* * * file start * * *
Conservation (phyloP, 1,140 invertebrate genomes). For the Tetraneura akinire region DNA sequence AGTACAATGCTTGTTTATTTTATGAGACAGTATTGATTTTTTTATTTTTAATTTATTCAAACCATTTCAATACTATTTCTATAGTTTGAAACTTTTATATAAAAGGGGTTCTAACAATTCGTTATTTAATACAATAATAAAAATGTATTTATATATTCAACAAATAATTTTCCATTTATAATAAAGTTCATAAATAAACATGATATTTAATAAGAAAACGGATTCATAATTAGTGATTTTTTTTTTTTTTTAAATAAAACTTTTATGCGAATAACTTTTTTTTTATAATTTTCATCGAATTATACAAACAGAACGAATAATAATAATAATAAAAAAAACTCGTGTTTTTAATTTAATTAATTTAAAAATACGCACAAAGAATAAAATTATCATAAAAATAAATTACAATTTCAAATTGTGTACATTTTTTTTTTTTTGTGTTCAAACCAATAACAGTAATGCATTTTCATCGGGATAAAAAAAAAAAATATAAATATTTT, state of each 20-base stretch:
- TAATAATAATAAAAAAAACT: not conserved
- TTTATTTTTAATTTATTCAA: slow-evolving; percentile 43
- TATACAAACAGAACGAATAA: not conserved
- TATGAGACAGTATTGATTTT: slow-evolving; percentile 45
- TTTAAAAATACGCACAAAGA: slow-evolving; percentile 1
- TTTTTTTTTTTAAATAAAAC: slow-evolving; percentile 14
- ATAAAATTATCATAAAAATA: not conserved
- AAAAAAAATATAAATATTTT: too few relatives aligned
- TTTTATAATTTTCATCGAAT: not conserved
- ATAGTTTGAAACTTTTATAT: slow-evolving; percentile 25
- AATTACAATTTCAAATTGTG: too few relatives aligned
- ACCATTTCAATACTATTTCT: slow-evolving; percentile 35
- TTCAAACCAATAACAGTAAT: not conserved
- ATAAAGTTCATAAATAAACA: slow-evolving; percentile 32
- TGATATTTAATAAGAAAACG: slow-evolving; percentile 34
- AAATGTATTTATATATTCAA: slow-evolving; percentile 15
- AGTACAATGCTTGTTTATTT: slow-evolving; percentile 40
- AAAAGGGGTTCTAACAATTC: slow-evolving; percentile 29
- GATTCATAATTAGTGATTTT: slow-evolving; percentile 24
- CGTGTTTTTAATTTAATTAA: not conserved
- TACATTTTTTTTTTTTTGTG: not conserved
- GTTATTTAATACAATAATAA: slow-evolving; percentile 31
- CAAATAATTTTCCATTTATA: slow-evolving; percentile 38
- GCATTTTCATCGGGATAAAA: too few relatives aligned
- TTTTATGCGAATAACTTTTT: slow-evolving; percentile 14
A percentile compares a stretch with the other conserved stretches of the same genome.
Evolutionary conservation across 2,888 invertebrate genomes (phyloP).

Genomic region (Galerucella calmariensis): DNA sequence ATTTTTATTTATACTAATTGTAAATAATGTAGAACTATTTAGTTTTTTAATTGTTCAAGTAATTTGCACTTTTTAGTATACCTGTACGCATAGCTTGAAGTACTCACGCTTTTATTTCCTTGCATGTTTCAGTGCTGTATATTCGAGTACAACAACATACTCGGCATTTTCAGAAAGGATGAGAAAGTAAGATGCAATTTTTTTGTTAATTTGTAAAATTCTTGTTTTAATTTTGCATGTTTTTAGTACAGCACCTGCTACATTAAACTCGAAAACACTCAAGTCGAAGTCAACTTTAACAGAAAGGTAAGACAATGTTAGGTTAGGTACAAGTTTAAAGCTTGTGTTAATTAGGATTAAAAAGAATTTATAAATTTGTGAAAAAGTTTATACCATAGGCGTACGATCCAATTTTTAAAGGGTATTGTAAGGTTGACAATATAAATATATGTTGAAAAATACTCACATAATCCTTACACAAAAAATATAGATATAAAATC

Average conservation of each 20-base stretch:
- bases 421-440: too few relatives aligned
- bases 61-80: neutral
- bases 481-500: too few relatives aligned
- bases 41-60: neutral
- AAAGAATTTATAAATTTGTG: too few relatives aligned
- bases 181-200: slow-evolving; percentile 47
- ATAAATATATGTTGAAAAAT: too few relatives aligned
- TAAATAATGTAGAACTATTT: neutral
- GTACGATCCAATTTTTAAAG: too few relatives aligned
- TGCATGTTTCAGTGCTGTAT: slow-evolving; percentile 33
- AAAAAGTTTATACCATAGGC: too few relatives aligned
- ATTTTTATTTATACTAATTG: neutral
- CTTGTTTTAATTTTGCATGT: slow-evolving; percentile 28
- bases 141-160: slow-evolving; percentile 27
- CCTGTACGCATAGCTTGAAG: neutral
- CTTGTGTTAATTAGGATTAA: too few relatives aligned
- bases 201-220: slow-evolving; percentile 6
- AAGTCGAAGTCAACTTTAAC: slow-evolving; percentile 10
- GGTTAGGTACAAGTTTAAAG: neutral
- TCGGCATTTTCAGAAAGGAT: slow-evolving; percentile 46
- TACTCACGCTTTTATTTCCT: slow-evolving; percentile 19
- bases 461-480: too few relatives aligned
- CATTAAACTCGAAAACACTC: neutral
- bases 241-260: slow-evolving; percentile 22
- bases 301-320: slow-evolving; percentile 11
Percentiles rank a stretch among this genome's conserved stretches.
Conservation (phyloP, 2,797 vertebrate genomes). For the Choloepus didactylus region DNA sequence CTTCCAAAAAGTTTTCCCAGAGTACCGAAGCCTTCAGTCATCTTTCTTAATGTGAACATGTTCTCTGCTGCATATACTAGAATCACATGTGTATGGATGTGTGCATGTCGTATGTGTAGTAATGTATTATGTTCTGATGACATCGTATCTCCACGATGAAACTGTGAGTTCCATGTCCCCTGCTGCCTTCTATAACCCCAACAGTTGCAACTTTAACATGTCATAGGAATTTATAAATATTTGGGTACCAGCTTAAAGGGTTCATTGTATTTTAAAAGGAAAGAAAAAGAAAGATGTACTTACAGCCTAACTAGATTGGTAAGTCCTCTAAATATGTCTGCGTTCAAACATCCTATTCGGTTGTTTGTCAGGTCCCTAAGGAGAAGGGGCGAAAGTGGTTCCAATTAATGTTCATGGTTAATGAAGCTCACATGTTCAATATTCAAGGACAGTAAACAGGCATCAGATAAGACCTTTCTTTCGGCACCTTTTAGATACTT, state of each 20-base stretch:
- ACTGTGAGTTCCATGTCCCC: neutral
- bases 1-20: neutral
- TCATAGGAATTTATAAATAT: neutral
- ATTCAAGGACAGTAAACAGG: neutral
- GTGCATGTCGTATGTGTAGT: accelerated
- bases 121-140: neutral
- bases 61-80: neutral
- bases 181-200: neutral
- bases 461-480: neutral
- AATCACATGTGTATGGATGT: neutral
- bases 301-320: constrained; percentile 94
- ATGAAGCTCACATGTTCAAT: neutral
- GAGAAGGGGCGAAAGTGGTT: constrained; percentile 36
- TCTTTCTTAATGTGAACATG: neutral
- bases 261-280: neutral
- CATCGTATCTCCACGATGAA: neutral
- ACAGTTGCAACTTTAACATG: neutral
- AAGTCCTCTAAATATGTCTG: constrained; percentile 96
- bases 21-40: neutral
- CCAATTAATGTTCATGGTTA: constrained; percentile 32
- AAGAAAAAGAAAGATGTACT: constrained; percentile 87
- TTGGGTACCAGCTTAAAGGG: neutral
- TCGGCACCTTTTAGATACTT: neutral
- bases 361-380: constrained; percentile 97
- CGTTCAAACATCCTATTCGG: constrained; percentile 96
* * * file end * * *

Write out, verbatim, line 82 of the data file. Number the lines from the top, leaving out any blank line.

- CGTTCAAACATCCTATTCGG: constrained; percentile 96